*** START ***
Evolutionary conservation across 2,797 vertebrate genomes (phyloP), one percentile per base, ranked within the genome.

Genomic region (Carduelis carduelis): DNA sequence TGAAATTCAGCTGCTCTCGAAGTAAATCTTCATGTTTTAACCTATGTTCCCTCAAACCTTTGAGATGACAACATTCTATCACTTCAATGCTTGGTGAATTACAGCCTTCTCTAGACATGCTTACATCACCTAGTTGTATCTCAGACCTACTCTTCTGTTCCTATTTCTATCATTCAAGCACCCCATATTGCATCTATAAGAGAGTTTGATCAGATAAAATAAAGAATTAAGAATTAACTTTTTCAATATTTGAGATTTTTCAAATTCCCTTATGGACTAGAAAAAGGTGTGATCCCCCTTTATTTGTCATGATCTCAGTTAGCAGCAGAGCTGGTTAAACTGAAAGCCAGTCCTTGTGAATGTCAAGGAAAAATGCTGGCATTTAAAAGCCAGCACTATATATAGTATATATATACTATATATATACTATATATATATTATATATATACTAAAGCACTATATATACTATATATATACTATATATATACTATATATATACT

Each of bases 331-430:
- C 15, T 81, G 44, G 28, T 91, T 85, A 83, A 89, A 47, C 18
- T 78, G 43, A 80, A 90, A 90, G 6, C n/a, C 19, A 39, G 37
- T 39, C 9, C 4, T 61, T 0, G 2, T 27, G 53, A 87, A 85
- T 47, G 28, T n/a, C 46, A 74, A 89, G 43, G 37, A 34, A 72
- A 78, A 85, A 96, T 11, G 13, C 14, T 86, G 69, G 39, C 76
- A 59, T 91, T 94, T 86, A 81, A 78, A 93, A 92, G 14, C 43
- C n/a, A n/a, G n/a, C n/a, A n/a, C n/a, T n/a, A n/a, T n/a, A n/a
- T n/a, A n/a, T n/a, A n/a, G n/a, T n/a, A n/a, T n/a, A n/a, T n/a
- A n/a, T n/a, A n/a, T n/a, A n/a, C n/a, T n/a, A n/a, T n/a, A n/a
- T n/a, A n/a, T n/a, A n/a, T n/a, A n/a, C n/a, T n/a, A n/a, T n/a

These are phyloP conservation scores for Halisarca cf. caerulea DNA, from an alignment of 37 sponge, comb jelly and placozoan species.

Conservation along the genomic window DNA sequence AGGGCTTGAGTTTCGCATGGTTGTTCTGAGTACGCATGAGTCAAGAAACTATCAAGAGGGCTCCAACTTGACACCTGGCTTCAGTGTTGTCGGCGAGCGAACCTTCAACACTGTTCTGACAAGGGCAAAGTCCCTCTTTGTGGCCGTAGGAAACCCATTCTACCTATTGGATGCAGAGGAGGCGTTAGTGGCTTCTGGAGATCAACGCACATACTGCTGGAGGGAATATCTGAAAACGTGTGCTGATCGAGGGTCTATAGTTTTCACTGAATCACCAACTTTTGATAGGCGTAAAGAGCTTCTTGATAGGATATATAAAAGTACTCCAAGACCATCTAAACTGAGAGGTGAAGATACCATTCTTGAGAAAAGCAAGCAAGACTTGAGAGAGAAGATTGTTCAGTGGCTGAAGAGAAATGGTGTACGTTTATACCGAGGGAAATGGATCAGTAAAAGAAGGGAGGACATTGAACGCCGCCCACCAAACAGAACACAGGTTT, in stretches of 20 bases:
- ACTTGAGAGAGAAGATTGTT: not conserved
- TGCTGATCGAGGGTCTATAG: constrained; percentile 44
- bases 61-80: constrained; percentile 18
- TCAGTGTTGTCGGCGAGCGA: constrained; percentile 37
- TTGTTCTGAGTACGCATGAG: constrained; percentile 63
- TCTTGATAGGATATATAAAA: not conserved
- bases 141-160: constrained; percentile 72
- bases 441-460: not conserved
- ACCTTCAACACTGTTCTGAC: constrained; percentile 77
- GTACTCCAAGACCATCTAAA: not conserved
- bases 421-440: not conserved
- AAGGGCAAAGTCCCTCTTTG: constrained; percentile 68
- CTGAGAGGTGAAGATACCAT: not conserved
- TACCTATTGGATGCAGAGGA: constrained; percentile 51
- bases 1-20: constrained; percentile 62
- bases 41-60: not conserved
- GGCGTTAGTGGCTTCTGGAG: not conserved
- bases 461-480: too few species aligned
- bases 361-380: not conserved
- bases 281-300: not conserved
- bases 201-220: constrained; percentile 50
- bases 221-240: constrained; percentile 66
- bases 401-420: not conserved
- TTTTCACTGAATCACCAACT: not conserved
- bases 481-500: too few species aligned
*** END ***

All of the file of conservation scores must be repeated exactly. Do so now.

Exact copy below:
Evolutionary conservation across 2,797 vertebrate genomes (phyloP), one percentile per base, ranked within the genome.

Genomic region (Carduelis carduelis): DNA sequence TGAAATTCAGCTGCTCTCGAAGTAAATCTTCATGTTTTAACCTATGTTCCCTCAAACCTTTGAGATGACAACATTCTATCACTTCAATGCTTGGTGAATTACAGCCTTCTCTAGACATGCTTACATCACCTAGTTGTATCTCAGACCTACTCTTCTGTTCCTATTTCTATCATTCAAGCACCCCATATTGCATCTATAAGAGAGTTTGATCAGATAAAATAAAGAATTAAGAATTAACTTTTTCAATATTTGAGATTTTTCAAATTCCCTTATGGACTAGAAAAAGGTGTGATCCCCCTTTATTTGTCATGATCTCAGTTAGCAGCAGAGCTGGTTAAACTGAAAGCCAGTCCTTGTGAATGTCAAGGAAAAATGCTGGCATTTAAAAGCCAGCACTATATATAGTATATATATACTATATATATACTATATATATATTATATATATACTAAAGCACTATATATACTATATATATACTATATATATACTATATATATACT

Each of bases 331-430:
- C 15, T 81, G 44, G 28, T 91, T 85, A 83, A 89, A 47, C 18
- T 78, G 43, A 80, A 90, A 90, G 6, C n/a, C 19, A 39, G 37
- T 39, C 9, C 4, T 61, T 0, G 2, T 27, G 53, A 87, A 85
- T 47, G 28, T n/a, C 46, A 74, A 89, G 43, G 37, A 34, A 72
- A 78, A 85, A 96, T 11, G 13, C 14, T 86, G 69, G 39, C 76
- A 59, T 91, T 94, T 86, A 81, A 78, A 93, A 92, G 14, C 43
- C n/a, A n/a, G n/a, C n/a, A n/a, C n/a, T n/a, A n/a, T n/a, A n/a
- T n/a, A n/a, T n/a, A n/a, G n/a, T n/a, A n/a, T n/a, A n/a, T n/a
- A n/a, T n/a, A n/a, T n/a, A n/a, C n/a, T n/a, A n/a, T n/a, A n/a
- T n/a, A n/a, T n/a, A n/a, T n/a, A n/a, C n/a, T n/a, A n/a, T n/a

These are phyloP conservation scores for Halisarca cf. caerulea DNA, from an alignment of 37 sponge, comb jelly and placozoan species.

Conservation along the genomic window DNA sequence AGGGCTTGAGTTTCGCATGGTTGTTCTGAGTACGCATGAGTCAAGAAACTATCAAGAGGGCTCCAACTTGACACCTGGCTTCAGTGTTGTCGGCGAGCGAACCTTCAACACTGTTCTGACAAGGGCAAAGTCCCTCTTTGTGGCCGTAGGAAACCCATTCTACCTATTGGATGCAGAGGAGGCGTTAGTGGCTTCTGGAGATCAACGCACATACTGCTGGAGGGAATATCTGAAAACGTGTGCTGATCGAGGGTCTATAGTTTTCACTGAATCACCAACTTTTGATAGGCGTAAAGAGCTTCTTGATAGGATATATAAAAGTACTCCAAGACCATCTAAACTGAGAGGTGAAGATACCATTCTTGAGAAAAGCAAGCAAGACTTGAGAGAGAAGATTGTTCAGTGGCTGAAGAGAAATGGTGTACGTTTATACCGAGGGAAATGGATCAGTAAAAGAAGGGAGGACATTGAACGCCGCCCACCAAACAGAACACAGGTTT, in stretches of 20 bases:
- ACTTGAGAGAGAAGATTGTT: not conserved
- TGCTGATCGAGGGTCTATAG: constrained; percentile 44
- bases 61-80: constrained; percentile 18
- TCAGTGTTGTCGGCGAGCGA: constrained; percentile 37
- TTGTTCTGAGTACGCATGAG: constrained; percentile 63
- TCTTGATAGGATATATAAAA: not conserved
- bases 141-160: constrained; percentile 72
- bases 441-460: not conserved
- ACCTTCAACACTGTTCTGAC: constrained; percentile 77
- GTACTCCAAGACCATCTAAA: not conserved
- bases 421-440: not conserved
- AAGGGCAAAGTCCCTCTTTG: constrained; percentile 68
- CTGAGAGGTGAAGATACCAT: not conserved
- TACCTATTGGATGCAGAGGA: constrained; percentile 51
- bases 1-20: constrained; percentile 62
- bases 41-60: not conserved
- GGCGTTAGTGGCTTCTGGAG: not conserved
- bases 461-480: too few species aligned
- bases 361-380: not conserved
- bases 281-300: not conserved
- bases 201-220: constrained; percentile 50
- bases 221-240: constrained; percentile 66
- bases 401-420: not conserved
- TTTTCACTGAATCACCAACT: not conserved
- bases 481-500: too few species aligned